While the developers of Castle of Heart have done little to encourage it, it's easy to see why this Switch eShop release is being dubbed "the Dark Souls of platformers" by some in the Nintendo community. It boasts a very similar medieval aesthetic to the beloved Souls series and contains gameplay that is often punishing and infuriating; however, it doesn't quite match up to FormSoftware's sadistic masterpiece in terms of balance and nuance, and the end result is an action title that is only likely to entertain those with incredibly high thresholds for frustration.
Placed in the boots of a brave knight who has been turned into stone, Castle of Heart is a 2.5D platformer which sees you stalking through abandoned villages and ruined fortresses with the aim of rescuing your sweetheart and putting an end to the malevolent plans of an evil sorcerer. Your troubling affliction serves as a way of ratcheting up the tension; health slowly depletes as your character crumbles to dust, and it's only by collecting health icons (which are dotted around the landscape and dropped by fallen enemies) or passing through a checkpoint that you can restore your vanishing vitality. This curse is reflected in other ways, too; should your health drop below a certain point you lose one of your arms, which predictably limits your combat options.
Speaking of combat, you have a few choices available to you when it comes to dealing with the many antagonists standing in your path. Melee attacks with your sword are fine for dealing with enemies in close proximity, but one-on-one battles rarely end without you taking some damage – and when you consider how delicate your health situation is, that's not always a welcome scenario. Thankfully, you can collect various limited-use ranged weapons – such as spears, crossbows and knives – which allow you to keep foes at a comfortable distance. The downside to this approach is that some enemies also have ranged attacks, and its during these stand-offs that you'll want to make use of your block command. You can also perform a dodge roll which is handy for getting out of the open and into cover. Other items – such as bombs – allow you to destroy obstacles and you also have access to a powerful (but slow) sword attack that achieves much the same effect, but depletes some of your precious health.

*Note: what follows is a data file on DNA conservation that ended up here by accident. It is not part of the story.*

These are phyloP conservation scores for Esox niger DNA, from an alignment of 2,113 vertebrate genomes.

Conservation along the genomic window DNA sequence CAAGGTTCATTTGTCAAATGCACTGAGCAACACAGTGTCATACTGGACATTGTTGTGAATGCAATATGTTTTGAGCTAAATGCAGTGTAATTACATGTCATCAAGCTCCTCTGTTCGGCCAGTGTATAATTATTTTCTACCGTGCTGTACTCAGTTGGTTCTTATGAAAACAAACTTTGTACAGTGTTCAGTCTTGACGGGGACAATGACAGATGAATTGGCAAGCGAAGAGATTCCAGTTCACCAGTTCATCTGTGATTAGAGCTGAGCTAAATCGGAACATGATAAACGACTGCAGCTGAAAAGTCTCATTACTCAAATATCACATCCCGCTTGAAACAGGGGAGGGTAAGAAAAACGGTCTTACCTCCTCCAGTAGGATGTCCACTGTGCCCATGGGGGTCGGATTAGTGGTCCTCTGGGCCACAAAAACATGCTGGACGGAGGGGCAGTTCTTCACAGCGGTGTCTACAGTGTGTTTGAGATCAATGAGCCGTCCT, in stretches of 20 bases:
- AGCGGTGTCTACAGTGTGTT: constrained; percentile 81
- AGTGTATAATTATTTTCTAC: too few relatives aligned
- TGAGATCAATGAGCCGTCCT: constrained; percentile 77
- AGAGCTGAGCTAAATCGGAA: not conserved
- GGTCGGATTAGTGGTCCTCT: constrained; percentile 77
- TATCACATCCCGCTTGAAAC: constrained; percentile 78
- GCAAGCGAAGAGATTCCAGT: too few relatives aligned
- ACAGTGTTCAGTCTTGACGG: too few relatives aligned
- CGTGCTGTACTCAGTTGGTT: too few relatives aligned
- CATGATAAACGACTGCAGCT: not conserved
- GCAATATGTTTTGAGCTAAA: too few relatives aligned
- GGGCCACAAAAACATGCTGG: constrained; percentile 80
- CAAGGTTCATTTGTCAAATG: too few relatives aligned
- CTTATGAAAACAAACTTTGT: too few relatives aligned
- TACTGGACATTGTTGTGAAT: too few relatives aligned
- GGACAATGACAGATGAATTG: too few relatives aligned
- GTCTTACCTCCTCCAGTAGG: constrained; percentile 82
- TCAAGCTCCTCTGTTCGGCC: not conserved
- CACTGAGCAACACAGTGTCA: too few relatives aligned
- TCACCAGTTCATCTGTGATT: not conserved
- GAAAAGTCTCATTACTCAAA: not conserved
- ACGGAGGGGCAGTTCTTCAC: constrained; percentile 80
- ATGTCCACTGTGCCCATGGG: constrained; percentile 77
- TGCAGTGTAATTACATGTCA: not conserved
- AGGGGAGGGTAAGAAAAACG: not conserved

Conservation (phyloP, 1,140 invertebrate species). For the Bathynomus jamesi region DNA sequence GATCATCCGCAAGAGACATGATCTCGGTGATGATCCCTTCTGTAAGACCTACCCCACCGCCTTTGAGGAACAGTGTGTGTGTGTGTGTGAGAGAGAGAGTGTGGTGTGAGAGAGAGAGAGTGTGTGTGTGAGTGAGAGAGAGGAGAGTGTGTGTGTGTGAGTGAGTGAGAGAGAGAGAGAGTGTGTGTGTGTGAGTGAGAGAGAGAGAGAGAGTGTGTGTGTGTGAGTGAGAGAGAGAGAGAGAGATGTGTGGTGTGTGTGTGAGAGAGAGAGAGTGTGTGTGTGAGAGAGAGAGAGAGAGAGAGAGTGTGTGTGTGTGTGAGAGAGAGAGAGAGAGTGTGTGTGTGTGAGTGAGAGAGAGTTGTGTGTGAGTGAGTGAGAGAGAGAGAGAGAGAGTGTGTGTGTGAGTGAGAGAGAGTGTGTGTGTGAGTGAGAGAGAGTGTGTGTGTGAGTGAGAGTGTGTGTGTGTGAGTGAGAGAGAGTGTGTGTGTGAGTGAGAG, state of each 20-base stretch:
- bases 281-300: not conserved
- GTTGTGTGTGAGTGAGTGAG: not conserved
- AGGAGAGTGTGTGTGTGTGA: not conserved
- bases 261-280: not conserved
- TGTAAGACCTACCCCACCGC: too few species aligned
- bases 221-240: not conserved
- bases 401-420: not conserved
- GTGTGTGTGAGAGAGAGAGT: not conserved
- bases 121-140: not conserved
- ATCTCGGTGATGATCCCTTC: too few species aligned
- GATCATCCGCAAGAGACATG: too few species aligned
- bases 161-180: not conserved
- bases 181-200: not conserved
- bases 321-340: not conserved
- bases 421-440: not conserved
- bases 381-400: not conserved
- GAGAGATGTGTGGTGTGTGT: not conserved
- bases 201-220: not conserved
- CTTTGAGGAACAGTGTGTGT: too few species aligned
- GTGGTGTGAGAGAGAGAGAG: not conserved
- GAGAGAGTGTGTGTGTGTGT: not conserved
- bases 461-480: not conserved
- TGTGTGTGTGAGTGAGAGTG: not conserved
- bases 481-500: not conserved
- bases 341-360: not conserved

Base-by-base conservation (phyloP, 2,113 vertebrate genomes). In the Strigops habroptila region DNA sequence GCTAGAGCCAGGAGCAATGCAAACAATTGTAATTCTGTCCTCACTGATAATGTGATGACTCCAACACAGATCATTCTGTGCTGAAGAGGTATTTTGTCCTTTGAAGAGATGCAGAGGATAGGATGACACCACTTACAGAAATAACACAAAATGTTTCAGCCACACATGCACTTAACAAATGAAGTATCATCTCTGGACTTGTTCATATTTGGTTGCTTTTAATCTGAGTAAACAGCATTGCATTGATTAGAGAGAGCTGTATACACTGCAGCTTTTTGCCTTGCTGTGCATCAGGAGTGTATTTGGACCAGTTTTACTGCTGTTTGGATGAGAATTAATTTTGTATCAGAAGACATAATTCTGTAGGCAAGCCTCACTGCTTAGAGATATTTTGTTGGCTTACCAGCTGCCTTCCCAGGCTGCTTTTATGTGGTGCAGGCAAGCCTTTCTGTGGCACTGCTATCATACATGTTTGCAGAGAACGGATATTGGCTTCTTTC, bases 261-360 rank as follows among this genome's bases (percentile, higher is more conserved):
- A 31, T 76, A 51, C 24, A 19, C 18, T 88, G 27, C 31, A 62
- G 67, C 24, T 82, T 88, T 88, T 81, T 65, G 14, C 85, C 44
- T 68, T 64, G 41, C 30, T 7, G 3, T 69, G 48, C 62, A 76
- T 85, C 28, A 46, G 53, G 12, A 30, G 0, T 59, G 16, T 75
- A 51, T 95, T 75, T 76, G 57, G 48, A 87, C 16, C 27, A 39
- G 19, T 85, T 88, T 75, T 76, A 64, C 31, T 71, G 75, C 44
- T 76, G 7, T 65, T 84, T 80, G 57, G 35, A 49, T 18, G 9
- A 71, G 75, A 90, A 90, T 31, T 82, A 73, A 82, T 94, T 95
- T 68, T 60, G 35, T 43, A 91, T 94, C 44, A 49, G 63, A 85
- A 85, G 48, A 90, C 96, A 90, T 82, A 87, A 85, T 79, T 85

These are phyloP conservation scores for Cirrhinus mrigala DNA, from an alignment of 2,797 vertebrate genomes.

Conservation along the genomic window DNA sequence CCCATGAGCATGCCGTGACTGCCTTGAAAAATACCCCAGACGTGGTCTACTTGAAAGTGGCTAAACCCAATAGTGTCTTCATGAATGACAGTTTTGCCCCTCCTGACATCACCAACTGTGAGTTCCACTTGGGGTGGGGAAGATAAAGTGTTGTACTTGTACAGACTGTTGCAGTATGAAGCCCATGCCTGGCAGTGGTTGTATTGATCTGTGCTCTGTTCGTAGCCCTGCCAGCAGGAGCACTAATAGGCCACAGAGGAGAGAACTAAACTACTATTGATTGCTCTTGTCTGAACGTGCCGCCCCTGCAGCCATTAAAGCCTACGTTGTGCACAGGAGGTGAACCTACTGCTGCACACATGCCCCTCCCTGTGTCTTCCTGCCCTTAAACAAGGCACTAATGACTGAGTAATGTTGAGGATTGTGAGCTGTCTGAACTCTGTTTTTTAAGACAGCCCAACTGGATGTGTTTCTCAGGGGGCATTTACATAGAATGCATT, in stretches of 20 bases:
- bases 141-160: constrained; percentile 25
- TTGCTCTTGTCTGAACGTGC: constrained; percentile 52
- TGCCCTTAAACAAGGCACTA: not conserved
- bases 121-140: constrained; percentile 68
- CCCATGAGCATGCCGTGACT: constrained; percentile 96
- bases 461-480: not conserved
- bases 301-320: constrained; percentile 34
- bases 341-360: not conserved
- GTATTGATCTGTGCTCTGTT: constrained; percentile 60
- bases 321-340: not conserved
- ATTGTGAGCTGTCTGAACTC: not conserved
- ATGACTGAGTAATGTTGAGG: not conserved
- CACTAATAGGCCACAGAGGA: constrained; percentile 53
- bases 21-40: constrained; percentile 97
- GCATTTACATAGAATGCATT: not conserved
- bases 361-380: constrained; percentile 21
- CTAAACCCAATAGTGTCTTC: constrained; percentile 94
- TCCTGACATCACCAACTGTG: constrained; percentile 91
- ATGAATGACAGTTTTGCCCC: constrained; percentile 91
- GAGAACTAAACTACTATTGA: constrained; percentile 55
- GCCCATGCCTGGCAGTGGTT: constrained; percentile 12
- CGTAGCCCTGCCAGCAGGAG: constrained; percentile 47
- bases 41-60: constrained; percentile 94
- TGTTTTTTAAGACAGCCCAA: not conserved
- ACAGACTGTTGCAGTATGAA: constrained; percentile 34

Castle of Heart leverages pretty much every button available on Switch, and the controls do take some getting used to. Another issue is that jumping is quite floaty, and this can make judging some of the harder leaps quite difficult. Environmental features such as crates, ropes, lanterns and other objects can be used to both help and hinder progress; for example, cutting the rope of a lantern with an arrow will cause it to plummet earthwards, creating an inferno that damages nearby enemies (and you). The level design is more complex than screenshots might suggest and often you'll find there's more than one option when trying to overcome a particular choke-point. Exploring off the beaten path is always a good idea; each level has plenty of bonus items to find, including five purple gems on each stage – only when you found all of these can you consider the level truly complete.